Not many expected Stoke to stay up when they got promotion, which just added to the enjoyment as the team consolidated under Tony Pulis.The fact they were derided for a long-ball game and a physical approach didn't bother the players, says Sorensen.

"It was a challenge for me too as it was going from a big club like Villa, to go to Stoke, which was a club that was hanging on, trying to get a foothold in the Premier League. We played in a certain style and a lot of people didn't like it, but there was a great sense of us sticking together and of us against the rest. Everyone had an opinion of the long throws and everything else that came with it. It was a great team spirit and we built from there.

"We made the 2011 cup final. That was a career highlight getting there, but losing was not the greatest feeling. Sometimes you need a little bit of luck and we didn't have it on the day." (Stoke went down 1-0 to Manchester City through Yaya Toure's late goal).

Sorensen has signed a two-year deal. His knowledge of the A-League is limited, but a former Sunderland teammate, the ex-Newcastle Jets striker and television pundit Michael Bridges, helped fill in the blanks and made the case for such a big move. Sorensen has come with his wife and two children and is committed to making it work.

"I also spoke to Jesper Olsen (former Danish international) who lives here.  Everyone has talked well of it and how well the league is progressing. In Europe the MLS has more spotlight on it than the Australian league, but now they have started showing the games on TV and I saw a couple last year."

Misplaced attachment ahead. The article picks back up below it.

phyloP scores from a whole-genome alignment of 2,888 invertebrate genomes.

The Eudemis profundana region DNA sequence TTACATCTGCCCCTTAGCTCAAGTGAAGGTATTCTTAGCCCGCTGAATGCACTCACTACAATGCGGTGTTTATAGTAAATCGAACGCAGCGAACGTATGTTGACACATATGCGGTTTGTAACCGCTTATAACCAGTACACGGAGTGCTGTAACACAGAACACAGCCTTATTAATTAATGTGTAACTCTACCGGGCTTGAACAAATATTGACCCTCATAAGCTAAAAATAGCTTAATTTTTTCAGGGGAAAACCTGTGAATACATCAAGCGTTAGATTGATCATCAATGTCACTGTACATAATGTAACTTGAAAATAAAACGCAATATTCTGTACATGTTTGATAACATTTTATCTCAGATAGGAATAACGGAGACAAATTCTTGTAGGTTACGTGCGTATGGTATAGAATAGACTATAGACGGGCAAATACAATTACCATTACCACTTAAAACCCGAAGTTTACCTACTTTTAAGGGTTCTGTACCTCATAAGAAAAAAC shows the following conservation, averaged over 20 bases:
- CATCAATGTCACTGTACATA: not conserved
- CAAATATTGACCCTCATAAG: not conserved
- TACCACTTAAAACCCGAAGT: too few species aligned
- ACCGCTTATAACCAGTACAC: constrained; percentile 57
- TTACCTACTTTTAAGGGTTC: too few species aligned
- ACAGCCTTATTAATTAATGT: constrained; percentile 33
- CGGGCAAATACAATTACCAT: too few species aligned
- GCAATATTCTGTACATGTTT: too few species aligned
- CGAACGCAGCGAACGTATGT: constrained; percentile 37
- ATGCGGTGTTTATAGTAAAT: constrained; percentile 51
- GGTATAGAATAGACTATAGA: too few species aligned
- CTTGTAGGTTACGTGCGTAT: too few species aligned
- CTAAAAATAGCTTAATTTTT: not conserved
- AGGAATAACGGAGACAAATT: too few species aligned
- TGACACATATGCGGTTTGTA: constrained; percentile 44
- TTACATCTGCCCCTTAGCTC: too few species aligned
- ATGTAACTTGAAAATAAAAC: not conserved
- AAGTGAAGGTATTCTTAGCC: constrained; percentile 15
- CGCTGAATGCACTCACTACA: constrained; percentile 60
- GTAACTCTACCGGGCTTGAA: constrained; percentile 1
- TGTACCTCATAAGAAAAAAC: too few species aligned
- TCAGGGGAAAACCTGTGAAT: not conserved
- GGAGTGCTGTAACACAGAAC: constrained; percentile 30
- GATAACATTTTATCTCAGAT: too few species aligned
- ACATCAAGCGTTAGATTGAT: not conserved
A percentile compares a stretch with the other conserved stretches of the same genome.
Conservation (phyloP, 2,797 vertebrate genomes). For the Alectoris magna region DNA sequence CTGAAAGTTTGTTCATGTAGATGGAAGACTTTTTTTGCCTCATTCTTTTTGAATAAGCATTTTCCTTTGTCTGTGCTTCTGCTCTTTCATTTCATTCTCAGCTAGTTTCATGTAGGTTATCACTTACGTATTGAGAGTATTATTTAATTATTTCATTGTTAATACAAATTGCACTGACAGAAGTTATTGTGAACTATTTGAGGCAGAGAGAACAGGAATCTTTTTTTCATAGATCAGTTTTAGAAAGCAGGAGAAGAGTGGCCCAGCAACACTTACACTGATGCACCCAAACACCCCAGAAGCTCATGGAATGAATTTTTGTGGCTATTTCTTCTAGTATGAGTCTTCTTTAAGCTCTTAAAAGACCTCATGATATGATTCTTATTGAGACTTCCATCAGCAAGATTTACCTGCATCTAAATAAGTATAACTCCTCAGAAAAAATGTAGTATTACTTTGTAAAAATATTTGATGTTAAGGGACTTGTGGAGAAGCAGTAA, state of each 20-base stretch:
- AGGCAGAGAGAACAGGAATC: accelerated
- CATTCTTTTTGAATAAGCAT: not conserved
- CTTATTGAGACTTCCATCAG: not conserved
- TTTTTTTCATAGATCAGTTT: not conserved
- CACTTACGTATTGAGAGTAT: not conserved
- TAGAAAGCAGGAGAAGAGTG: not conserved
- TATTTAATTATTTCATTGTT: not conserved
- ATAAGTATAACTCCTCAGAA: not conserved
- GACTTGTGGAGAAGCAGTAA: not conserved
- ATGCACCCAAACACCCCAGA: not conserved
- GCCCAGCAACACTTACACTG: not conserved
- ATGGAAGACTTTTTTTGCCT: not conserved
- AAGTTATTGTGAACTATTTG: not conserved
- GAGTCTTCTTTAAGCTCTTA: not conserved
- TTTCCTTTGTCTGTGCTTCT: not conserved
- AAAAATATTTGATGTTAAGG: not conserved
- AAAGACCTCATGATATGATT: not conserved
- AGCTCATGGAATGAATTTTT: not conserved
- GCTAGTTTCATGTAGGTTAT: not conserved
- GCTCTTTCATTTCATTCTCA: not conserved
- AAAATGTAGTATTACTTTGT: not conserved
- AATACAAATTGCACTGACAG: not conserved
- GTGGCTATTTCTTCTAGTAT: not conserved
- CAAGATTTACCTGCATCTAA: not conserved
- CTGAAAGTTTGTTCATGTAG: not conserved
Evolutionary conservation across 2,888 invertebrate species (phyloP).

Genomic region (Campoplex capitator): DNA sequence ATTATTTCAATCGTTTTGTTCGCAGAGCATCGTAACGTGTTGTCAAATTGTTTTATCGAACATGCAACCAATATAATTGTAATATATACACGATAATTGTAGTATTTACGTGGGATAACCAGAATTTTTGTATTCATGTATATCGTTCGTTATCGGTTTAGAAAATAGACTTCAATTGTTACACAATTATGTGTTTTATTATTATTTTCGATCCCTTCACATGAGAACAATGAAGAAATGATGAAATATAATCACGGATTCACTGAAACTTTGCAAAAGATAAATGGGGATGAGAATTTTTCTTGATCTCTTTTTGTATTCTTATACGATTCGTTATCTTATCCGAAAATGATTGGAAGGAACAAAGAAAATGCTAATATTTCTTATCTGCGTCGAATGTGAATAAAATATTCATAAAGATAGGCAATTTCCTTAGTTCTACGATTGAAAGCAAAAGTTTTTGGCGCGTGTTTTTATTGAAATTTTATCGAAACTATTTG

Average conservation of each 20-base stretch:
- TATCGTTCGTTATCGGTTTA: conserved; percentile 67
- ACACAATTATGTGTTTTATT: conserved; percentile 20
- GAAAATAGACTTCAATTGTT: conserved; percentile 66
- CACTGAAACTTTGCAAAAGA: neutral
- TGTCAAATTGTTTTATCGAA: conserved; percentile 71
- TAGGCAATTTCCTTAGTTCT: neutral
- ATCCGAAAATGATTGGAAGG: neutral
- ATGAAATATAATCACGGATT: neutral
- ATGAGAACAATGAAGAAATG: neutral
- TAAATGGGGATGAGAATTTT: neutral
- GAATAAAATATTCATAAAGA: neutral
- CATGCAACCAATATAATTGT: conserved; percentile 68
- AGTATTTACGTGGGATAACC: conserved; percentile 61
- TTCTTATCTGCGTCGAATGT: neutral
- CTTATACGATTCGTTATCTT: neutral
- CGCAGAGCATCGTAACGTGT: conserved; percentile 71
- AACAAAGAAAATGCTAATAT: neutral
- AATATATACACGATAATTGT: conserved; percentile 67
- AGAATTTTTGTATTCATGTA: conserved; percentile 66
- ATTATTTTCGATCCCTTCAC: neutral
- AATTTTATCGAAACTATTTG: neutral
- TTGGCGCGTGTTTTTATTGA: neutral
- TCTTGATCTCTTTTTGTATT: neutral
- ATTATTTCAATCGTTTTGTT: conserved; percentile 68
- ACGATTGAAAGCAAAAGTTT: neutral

http://www.smh.com.au/sport/soccer/aleague-thomas-sorensens-bigtime-experience-can-improve-citys-consistency-20151009-gk53ck

 

I reckon this article is on the money. The club staff seem to be hoping that Sorensen, and probably Hughes too, not only play well but also help usher in a cultural change and winning mentality at Melbourne City. I hope they're right and Sorensen and Hughes can have such an influence. All that experience must surely be worth something.

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I agree Murf but the disappointing thing for me is that it seems we didn't get that from the likes of Duff & Weilart. In regards to Duff whilst I was impressed by his humility, less of that and more leadership may have been helpful, not withstanding his "clubman " award.

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I agree Murf but the disappointing thing for me is that it seems we didn't get that from the likes of Duff & Weilart. In regards to Duff whilst I was impressed by his humility, less of that and more leadership may have been helpful, not withstanding his "clubman " award.

I agree this club has signed a lot of older players--Wielaert, Grella, Murdocca, Mifsud, Macallister, etc.--that failed to provide genuine leadership and produce a winning culture. It was also said that players like Gerhardt, Tadic and Steven Gray were "winners" and would produce a winning culture, and all failed to do so.

 

I reckon the problem was that the players weren't good enough on the pitch, as Wielaert, Murdocca and Mifsud and others weren't (in the final chapter of their careers). So it doesn't matter how much experience and how much of an "example" players try to be off the pitch if they can't perform and be an example on the pitch.

 

 

It's hard to know how much leadership players show in the dressing room and at training, because that's all out of sight. But in Duff's case he reputedly did show some leadership, although most often by setting an example:

* JVS on Duff early last season: 

"We have players in our team now who are experienced. We all know that David is not going to stay for a long period but the amount of experience and example Damien and David give to the team, especially the young players, is priceless, unbelievable.